As regional and international relations take on a fresh perspective in the global scenario, where does Bangladesh stand?
In the present day matrix of global interactions, interdependence is the name of the game. All too often, though, the “inter” part of interdependence is obfuscated and the “dependence” part comes to the forefront. This is a cause of concern for the people of developing nations who find themselves caught up in the whirlpool of international political networking, and Bangladesh is no exception.
Make or break
Bangladesh is perched at a critical juncture of its existence, where fitting into the global jigsaw is as important as its hold on ‘sovereignty’. Given its strategic location on the Bay of Bengal and its proximity to both India and China, along with significant presence of mineral resources both on and off shore, Bangladesh is certainly not just an overpopulated poverty-ridden third world country. In recent years it has shown potential for palpable socio-economic growth, despite political ups and downs and natural calamities, and today it stands on the threshold of change. It’s “make or break” time, say analysts.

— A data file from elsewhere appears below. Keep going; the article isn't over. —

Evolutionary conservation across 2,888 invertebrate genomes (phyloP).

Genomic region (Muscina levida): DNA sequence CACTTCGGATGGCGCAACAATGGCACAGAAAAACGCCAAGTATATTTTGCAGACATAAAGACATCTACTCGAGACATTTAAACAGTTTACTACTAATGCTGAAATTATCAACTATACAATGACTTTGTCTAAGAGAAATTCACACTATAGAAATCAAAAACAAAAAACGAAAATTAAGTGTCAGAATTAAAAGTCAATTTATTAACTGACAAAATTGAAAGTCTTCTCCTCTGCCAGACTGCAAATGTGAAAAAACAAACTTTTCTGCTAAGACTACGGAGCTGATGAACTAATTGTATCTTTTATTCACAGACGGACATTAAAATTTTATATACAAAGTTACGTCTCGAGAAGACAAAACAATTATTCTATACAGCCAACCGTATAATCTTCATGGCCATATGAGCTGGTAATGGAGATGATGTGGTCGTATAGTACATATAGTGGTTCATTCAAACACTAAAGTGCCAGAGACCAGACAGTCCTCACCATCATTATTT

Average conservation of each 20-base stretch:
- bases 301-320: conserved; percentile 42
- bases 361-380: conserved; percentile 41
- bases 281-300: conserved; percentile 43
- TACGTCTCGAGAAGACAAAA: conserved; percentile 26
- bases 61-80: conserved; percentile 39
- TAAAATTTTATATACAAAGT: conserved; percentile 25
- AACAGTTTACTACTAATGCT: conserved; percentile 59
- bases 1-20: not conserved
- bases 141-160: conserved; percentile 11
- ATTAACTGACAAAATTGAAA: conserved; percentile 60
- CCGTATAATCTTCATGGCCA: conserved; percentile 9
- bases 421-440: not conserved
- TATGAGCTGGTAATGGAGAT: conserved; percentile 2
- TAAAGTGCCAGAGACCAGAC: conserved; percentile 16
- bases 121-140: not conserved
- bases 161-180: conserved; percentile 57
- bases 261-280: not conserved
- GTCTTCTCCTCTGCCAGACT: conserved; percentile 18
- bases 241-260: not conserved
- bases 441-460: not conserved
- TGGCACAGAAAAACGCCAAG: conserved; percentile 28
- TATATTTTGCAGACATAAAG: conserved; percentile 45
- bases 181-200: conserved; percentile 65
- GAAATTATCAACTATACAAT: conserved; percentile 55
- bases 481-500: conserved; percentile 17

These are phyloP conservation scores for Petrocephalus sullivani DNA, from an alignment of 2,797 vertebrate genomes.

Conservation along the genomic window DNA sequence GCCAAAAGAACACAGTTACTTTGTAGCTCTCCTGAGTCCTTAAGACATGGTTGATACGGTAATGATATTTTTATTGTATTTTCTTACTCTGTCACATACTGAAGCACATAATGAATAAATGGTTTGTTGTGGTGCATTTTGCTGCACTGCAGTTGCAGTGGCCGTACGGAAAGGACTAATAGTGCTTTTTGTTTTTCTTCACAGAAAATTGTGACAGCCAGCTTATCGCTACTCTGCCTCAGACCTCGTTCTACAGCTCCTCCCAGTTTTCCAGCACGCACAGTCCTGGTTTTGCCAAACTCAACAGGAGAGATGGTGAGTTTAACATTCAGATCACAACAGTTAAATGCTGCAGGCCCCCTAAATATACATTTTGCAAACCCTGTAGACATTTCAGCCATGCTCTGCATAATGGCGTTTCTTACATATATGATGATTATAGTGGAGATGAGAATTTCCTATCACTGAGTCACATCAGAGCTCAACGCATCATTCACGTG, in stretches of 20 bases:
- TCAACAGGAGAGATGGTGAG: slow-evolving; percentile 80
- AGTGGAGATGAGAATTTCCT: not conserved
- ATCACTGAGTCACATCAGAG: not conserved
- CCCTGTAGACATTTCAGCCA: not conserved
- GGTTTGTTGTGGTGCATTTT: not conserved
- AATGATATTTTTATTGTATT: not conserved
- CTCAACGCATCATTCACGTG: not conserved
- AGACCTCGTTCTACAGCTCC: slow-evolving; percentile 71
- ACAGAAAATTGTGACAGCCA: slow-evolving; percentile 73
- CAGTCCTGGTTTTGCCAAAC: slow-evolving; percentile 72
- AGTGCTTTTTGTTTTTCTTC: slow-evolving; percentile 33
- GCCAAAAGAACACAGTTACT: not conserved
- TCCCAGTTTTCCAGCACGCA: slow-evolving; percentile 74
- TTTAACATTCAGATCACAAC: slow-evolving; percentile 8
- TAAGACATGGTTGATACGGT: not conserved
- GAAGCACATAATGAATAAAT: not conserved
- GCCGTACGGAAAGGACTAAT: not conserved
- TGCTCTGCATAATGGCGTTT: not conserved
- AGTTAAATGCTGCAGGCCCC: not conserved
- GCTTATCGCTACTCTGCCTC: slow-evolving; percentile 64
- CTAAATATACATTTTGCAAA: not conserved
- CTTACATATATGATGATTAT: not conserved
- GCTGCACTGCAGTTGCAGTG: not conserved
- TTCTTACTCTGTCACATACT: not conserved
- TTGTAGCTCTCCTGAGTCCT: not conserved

At this crucial point in time, it is the Awami League government which holds the reins of the nation. Riding the power on “winds of change”, it has raised people’s expectations high. However, the expectations are tinged with a degree of apprehension when it comes to international relation, regional relations in particular, as the Awami League government and its leader Sheikh Hasina, are yet to rid themselves of the pro-Indian label. Whether founded or unfounded, this stigma is there. Even if other governments have been accommodating to India’s demands, somehow it is Awami League which always bears the brunt at home if the neighbour’s overtures are too strong for comfort. And Sheikh Hasina’s recent Indian trip, along with the deals signed during the visit, has given more grist to the mill; speculations run amok.
Pundits of South Asian affairs in recent times have been watching with interest the strengthening nexus between India and the United States of America. This alliance, holy or unholy as it may be perceived, is a reality stretching from Afghanistan down to Myanmar and beyond. Bangladesh finds itself caught up in this plexus of interests and experts call for a honing of negotiating skills to ensure national interests are not sacrificed at the expense of others. “It’s a matter of give and take, and we must make sure we take as much as we give, or at least get the best deal on the table,” says a regional expert, discussing the present predicament of the country.